The Grand Rapids-based shelter finished third in its North Central Division with 10,350 votes in the qualifying portion, which ran from April 5-16. The Humane Society of Central Washington, based in Yakima, Wash., was the overall leader with 33,989 online votes.

“I’ll take 27th out of 104 shelters any day,” said Carly Luttmann, program supervisor for KCAS. “It’s awesome. We’re thrilled.”

Now, the real work begins. To earn prize money in the Challenge, shelters must “save” 300 more dogs, puppies, cats and kittens from Aug. 1  to Oct. 31, than it did the previous year. A save, or live exit, according to contest rules, is defined as animals who leave a shelter through adoption (including on-site, mobile, satellite and event adoptions), alternative placements (transfers to other facilities or placements with programs such as law enforcement) and return-to-owner (RTO) from the shelter, including RTO by animal control officers in the field.

Only saved animals that represent an increase over the previous year for that month will count toward the Challenge goal. For KCAS to meet the Challenge goal, it will need to total at least 823 saved animals during the three-month contest, an increase of 300 over those same months last year.

“We’re into the Challenge and now we have to creatively brainstorm to find ways to save an additional 300 animals,” Luttmann said. “That’s a significant increase from 2011, so we have to get busy being creative. If anything, though, the qualifying votes have proven we can get the word out and get the community fired up. That’s great for us. We now have to find other ways to spread the word around.”

Those looking to adopt a pet should keep in mind that  August is quite a ways off, and there are plenty of pets in the shelter who need homes now.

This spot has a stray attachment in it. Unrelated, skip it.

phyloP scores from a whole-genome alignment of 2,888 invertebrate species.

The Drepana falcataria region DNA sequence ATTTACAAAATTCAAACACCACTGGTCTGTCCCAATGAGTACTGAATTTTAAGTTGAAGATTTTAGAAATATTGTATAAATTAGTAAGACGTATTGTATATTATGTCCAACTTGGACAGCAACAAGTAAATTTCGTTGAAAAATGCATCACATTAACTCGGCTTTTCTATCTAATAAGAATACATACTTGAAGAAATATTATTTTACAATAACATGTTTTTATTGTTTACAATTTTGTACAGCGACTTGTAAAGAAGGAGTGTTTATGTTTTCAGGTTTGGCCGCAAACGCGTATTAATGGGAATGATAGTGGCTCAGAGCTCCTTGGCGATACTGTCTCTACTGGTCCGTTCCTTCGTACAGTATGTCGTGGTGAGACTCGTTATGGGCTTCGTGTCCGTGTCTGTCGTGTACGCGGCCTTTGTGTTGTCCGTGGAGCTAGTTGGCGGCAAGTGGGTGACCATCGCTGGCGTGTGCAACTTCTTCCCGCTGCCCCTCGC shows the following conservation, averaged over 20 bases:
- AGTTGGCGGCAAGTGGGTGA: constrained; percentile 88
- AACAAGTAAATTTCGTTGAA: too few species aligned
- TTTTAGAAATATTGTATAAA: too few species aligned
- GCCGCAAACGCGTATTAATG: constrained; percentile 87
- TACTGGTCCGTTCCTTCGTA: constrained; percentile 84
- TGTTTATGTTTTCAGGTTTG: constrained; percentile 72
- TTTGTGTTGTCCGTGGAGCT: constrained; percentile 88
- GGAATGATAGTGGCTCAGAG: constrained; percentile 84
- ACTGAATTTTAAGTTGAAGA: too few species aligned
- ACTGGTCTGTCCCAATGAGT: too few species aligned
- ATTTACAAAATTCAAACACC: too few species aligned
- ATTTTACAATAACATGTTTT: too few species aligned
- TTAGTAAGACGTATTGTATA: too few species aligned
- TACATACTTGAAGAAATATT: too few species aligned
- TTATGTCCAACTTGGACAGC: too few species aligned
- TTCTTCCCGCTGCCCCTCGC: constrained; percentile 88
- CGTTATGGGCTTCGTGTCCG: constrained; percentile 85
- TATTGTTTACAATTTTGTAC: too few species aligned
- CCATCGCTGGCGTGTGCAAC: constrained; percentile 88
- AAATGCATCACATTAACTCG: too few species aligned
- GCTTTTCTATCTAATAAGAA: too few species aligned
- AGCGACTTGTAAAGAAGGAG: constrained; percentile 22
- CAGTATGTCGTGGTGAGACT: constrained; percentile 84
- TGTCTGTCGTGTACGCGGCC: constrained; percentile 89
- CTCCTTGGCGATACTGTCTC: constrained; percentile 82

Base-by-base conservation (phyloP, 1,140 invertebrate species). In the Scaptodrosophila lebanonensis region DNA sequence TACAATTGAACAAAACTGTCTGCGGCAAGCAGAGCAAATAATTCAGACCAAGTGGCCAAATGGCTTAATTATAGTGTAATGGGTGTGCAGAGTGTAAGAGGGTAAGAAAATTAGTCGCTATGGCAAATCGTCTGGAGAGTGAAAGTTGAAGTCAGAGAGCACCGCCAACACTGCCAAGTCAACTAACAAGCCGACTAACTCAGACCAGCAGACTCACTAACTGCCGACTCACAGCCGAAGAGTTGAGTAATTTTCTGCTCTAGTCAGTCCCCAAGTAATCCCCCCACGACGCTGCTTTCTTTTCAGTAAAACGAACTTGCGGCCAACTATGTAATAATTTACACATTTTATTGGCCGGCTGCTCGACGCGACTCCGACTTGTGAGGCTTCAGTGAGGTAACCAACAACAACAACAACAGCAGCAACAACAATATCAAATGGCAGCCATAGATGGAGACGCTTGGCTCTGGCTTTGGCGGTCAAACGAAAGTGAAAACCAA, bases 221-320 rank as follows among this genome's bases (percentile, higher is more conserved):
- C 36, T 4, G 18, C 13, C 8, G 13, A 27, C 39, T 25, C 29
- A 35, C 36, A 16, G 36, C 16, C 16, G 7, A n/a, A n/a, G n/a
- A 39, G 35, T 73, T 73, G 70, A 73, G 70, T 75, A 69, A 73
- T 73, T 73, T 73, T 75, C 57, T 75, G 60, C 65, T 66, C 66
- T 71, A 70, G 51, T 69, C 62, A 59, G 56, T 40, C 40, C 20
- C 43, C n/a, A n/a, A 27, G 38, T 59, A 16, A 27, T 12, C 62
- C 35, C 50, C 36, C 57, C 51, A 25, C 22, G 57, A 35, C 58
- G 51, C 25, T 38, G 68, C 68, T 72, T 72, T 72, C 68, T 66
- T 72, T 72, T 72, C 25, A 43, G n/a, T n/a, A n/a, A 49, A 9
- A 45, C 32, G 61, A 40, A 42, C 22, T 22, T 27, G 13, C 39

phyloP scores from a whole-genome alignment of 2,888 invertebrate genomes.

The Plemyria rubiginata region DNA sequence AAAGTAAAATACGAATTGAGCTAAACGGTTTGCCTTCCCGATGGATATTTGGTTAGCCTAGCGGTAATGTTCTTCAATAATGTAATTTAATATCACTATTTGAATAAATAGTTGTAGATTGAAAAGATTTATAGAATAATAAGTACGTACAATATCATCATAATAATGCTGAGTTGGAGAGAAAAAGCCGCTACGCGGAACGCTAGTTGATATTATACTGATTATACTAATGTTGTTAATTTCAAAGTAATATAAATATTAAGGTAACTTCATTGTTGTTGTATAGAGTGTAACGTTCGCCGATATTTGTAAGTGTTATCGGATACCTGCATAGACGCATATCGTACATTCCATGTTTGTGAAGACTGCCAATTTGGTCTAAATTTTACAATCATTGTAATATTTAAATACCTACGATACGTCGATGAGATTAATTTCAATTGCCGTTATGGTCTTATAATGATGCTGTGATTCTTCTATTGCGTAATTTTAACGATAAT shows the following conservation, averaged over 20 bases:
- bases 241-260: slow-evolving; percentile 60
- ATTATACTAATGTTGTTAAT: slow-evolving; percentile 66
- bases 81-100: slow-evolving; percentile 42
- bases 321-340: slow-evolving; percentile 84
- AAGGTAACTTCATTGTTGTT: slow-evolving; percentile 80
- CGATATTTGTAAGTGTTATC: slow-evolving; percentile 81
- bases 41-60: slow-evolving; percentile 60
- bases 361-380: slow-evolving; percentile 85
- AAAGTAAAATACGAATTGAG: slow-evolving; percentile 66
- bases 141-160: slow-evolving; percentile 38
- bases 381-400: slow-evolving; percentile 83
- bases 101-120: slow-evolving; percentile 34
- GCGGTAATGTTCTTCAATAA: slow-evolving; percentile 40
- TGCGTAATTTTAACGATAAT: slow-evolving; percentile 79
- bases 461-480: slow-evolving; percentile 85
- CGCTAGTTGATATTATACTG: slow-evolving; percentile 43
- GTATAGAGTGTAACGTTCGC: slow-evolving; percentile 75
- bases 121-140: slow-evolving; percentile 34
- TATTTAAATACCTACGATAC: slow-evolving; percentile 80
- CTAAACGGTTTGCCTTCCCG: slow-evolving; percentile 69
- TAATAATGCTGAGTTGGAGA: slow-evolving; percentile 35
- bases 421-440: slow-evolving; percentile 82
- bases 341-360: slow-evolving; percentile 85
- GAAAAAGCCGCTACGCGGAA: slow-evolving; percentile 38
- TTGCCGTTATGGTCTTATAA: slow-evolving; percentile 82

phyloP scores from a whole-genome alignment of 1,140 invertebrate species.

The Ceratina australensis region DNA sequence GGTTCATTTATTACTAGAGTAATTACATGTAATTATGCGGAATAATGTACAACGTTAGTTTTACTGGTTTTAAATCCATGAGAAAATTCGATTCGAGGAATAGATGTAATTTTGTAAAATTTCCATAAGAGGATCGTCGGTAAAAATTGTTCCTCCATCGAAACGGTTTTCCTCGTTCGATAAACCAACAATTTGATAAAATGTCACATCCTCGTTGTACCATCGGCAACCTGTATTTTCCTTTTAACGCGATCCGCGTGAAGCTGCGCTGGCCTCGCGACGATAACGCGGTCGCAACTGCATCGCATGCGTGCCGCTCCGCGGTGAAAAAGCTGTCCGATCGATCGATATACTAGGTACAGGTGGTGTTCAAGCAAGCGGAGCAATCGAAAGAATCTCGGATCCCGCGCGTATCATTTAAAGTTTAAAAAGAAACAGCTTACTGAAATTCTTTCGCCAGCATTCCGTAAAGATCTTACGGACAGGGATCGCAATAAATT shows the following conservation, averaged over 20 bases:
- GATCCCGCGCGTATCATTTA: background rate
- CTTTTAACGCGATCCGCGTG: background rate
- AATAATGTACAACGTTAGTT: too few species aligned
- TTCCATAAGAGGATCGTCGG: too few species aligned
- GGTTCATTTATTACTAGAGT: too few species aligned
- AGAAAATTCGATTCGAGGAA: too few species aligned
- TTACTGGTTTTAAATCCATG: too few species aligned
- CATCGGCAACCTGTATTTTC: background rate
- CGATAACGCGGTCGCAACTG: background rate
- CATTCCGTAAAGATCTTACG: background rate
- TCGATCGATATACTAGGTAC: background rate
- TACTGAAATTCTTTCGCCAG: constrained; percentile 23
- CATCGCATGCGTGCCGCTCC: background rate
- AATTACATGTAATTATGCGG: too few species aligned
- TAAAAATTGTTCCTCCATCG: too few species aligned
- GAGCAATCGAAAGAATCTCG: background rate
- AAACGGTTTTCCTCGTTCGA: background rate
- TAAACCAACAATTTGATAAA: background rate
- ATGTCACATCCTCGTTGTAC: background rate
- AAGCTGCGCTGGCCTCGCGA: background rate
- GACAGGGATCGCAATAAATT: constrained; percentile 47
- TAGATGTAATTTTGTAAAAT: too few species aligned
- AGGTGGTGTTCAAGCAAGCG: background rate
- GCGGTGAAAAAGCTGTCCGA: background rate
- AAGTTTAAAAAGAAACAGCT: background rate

Luttmann said it’s likely KCAS will offer adoption specials during the three-month period and possibly discounts on adoptions if her agency can find funding to support such an effort. Last fall, Vicky’s Pet Connection sponsored half the cost of feline adoptions, allowing KCAS to offer “$5 Feline Fridays,” for cat adoptions.

“We’ll do some brainstorming, and it will be a collaboration between the animal shelter staff, the health department administration and other organizations like Vicky’s,” Luttmann said. “We’re fired up to get their ideas. We figure the more creative energy we have and the more we think outside the box, the chances are we’ll come up with some awesome ideas.”

A simple way for the community to help in the effort, aside from adopting a dog or cat from KCAS during the contest period, is to help the shelter increase its return-to-owner count. Having your pet microchipped (KCAS offers $20 walk-in microchipping) so it can be returned if it gets lost would go a long way toward that goal. Likewise, making sure your dog is licensed, as required by law, can make a big difference.

“We need to get the word out about our microchipping program… that would help a lot with reclaims,” Luttmann said. “And with only 18 percent of our target audience complying as far as dog licenses, we have huge room for improvement there. If a dog is licensed, our animal control officers can get it right back to the owner without having to bring it into the shelter.

“We would much rather make contact with the owner than impound a dog at the shelter.”

 

Give a daily click to help Kent County Animal Shelter in ASPCA Rachael Ray $100K Challenge

Want to help shelter animals in Kent County but don’t have the time to volunteer or the money to donate? Don’t let that stop you.

A simple click of the mouse over the next 11 days can do a world of good for the dogs and cats at the Kent County Animal Shelter. From noon today until April 16, KCAS is participating in the first round of the ASPCA Rachael Ray $100K Challenge.